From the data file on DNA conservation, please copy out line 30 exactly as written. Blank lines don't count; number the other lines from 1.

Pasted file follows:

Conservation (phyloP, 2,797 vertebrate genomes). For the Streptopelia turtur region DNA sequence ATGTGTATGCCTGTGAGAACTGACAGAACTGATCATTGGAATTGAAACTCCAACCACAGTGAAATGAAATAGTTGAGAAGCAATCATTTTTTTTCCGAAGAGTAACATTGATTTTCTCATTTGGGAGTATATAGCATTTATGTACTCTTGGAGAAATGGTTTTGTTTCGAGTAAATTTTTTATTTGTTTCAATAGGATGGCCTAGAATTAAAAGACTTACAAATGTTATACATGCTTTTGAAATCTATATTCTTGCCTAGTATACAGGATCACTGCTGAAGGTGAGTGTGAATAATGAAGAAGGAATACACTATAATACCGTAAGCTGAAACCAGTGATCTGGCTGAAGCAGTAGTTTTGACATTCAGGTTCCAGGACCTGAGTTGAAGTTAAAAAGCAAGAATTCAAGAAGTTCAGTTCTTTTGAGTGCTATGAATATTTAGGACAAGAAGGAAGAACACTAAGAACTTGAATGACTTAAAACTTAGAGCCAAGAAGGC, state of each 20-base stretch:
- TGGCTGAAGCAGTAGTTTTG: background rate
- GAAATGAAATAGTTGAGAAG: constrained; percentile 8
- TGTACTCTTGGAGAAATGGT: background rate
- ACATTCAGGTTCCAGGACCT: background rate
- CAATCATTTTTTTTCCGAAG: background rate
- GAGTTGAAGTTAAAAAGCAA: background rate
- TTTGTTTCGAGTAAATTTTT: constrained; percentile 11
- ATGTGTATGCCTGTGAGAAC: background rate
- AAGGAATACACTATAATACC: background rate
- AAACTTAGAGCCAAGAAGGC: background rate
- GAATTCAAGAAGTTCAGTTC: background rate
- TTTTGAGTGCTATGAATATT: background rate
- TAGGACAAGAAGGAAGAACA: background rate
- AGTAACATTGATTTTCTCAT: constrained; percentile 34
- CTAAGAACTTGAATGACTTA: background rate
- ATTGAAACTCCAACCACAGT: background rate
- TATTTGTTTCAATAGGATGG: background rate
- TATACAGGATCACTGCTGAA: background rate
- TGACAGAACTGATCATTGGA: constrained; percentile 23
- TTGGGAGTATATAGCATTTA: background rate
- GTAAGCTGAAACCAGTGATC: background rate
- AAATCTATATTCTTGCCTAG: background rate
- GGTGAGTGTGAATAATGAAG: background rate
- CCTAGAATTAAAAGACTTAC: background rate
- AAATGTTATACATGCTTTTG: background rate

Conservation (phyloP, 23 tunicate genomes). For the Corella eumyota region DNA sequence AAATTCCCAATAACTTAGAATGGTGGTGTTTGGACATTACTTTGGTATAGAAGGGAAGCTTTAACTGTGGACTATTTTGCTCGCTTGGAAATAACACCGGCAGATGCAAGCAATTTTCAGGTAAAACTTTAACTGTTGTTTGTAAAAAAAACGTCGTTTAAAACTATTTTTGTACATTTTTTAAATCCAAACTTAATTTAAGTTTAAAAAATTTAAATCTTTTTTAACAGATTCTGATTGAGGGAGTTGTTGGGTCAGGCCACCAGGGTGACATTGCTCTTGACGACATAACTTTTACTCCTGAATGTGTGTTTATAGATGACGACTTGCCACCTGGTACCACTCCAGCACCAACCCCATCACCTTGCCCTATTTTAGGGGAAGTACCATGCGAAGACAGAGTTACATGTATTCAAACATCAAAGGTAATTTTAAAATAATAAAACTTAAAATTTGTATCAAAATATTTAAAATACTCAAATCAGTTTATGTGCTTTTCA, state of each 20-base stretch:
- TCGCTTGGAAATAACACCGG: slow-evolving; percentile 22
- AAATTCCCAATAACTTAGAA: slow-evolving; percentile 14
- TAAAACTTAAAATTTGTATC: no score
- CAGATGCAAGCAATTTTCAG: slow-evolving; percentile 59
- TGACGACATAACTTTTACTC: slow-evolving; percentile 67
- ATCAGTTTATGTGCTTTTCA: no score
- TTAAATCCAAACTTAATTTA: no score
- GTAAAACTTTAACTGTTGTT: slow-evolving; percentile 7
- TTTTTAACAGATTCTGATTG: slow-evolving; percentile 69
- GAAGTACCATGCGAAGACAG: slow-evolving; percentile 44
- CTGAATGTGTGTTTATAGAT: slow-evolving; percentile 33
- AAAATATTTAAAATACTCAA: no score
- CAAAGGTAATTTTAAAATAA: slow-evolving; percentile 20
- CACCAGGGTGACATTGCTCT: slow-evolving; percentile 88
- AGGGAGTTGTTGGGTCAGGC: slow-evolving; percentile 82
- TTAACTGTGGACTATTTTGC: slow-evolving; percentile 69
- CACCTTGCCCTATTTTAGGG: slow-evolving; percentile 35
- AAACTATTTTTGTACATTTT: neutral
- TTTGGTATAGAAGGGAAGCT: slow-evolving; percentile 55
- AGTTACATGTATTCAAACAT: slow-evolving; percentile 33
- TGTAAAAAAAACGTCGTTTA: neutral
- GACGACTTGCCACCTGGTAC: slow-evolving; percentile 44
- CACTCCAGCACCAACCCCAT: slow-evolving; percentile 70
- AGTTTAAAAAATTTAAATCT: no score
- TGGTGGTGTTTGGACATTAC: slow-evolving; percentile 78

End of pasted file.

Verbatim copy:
- TAAAACTTAAAATTTGTATC: no score